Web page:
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WRIT 101 - Jean Arthur   Tags: course_guide  

Resources for Jean Arthur's WRIT 101 course.
Last Updated: Jan 21, 2014 URL: Print Guide RSS Updates

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Exploring Your Research Question

Start your research by brainstorming terms to describe what you're looking for. Try to come up with an assortment of words or phrases that you can combine to get the best results. For instance, if you're looking for articles about the news media's influence on voting (in any country), what words might work for each of the major concepts in your research question?

Keep draft notes of the terms you come up with so you can try them out in different combinations in several library newspaper or journal databases.

Main Research Concepts     Additional Associated or Alternative Terms
News media journalism, reporter, journalist, type of media: TV, radio, newspaper, internet…
Voting politics, race, election, nomination, vote, ballot, turnout…
Influence change, power, effect, shape, fix, determine, decide, shift…
Place of interest country or location name

Using LexisNexis Academic

You can use LexisNexis Academic to find international newspaper articles on your topic.

Look at your brainstormed terms and decide how you want to begin your search.

For instance, I'm interested in finding out about media bias in relation to elections in Egypt so I might focus on the terms "media bias," "elections," and add the name of the country.

This will pull up recent articles about Egypt from international newspapers that have been indexed with the terms "media bias" and "elections." Out of the many articles in my results set, I can start to judge which ones might best answer my research question. First I look at the headline (is it on topic?), then at the publication (is it non-US?), then at the date (is it recent?), and then the word count (is it long enough to have real content -- 500+ words?). Each headline links me to the full text of the article.


Using Academic Search Complete

Academic Search Complete is a database of magazine and journal articles. You can limit your search to pull up only scholarly (peer-reviewed) articles right from the start.

I can explore my results list, looking for articles that are on-topic and available.


Using the "Journals by Title" list

You can also use the Library's journal list -- the list of all the magazines, journals, and newspapers that we subscribe to -- to find articles on a subject as well.

First go to the FIND catetory on the Library's home page.  Then choose the "Journals by Title" category (formerly the JournaList)


If I'm looking for an academic journal article in a certain subject area, I can browse the titles in that subject category in the JournaList.


Using the Theses & Dissertations List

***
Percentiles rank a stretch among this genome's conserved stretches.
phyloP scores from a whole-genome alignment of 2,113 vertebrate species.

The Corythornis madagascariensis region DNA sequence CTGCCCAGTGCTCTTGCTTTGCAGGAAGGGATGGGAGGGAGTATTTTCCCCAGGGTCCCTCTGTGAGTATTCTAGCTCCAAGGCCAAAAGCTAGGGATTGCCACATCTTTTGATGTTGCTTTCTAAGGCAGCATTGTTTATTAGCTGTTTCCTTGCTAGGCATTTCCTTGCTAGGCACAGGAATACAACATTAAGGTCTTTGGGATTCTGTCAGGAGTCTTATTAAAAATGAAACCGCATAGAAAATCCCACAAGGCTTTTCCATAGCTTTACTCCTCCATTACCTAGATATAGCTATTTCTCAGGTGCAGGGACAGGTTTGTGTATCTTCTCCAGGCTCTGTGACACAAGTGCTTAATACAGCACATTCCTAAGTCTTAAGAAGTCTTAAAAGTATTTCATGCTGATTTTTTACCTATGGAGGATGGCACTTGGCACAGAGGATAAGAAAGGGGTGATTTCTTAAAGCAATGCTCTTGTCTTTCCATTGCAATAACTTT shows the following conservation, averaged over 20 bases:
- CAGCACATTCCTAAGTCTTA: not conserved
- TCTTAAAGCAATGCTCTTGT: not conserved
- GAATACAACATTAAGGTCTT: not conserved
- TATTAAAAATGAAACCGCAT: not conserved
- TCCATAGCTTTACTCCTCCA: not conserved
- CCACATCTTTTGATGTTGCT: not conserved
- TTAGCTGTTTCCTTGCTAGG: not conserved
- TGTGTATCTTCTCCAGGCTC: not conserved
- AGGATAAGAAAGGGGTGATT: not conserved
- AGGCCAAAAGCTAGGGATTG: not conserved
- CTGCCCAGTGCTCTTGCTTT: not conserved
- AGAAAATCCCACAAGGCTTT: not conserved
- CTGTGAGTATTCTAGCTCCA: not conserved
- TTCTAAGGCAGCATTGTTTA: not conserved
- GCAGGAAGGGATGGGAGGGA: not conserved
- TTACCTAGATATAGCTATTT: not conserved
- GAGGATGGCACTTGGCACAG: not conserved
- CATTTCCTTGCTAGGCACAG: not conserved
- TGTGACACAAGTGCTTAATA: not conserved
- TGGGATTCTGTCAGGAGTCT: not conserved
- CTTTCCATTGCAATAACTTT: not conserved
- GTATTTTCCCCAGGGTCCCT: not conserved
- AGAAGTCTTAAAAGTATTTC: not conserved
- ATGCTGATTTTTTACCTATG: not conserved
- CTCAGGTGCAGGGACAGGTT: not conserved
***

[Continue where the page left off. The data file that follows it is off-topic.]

You can find scholarly dissertations and theses in the ProQuest Dissertations and Theses database.  It's easy to search and gives you the full text of many recent works written by PhD and Masters students.  These are great sources of current and comprehensive information.


Scholarly vs. Popular Periodicals


Scholarly vs. Popular Periodicals: A Quick Review

Journal cover   Scholarly Journals

  • Authors are experts/authorities in their fields.
  • Authors cite their sources in endnotes, footnotes, or bibliographies.
  • Individual issues have little or no advertising.
  • Articles must go through a peer-review process (experts in the discipline evaluate each author's work before any articles are published).
  • Articles are usually reports on scholarly research.
  • Illustrations usually take the form of charts and graphs.
  • Articles use jargon of the discipline.
  • Articles are typically five or more pages in length.

Time Magazine    Popular Magazines

  • Authors are magazine staff members/regular columnists or free lance writers.
  • Authors often mention sources, but rarely formally cite them in bibliographies.
  • Individual issues contain numerous advertisements.
  • There is no peer review process.
  • Articles are meant to inform and entertain (thus they are also thought of as consumer publications because they are published for a wide audience).
  • Illustrations are numerous and colorful.
  • Language is geared to the general adult audience (no specialized knowledge of jargon needed).
  • Articles are typically fairly short (one or two columns to one or a few pages).


Compiled by Mary Anne Hansen and Sheila Bonnand

Course Feedback

Please take a few minutes at the end of class today to fill in this survey.  You will help us understand how well our class objectives were met today so that we can design useful sessions.  Your input will be anonymous and will NOT be tracked! Thank you.


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Jan Zauha: Reference Librarian, Professor
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Research Tips

  • You never know what you'll find, so be open to the possibilities.
  • Research is like cooking - you often have a make a huge mess to get something good at the end.
  • Don't be afraid to find all the "wrong" ways first.
  • Databases are like cars: if you can drive one car, you can pretty much drive any car. Most all databases share the same basic functions.
  • Think about other words to describe what you're looking for - if something is "red," try "magenta" or "brick."
  • You're trying to find a way in to the conversation, so if you can find one place to start from, you can go from there.
  • Keep a research log so you don't redo things you've already tried.

Get Help at the Writing Center!

The MSU Writing Center has a satellite office in the Library.  Call (406) 994-5315 to make an appointment. For more information, see their Web site linked here:


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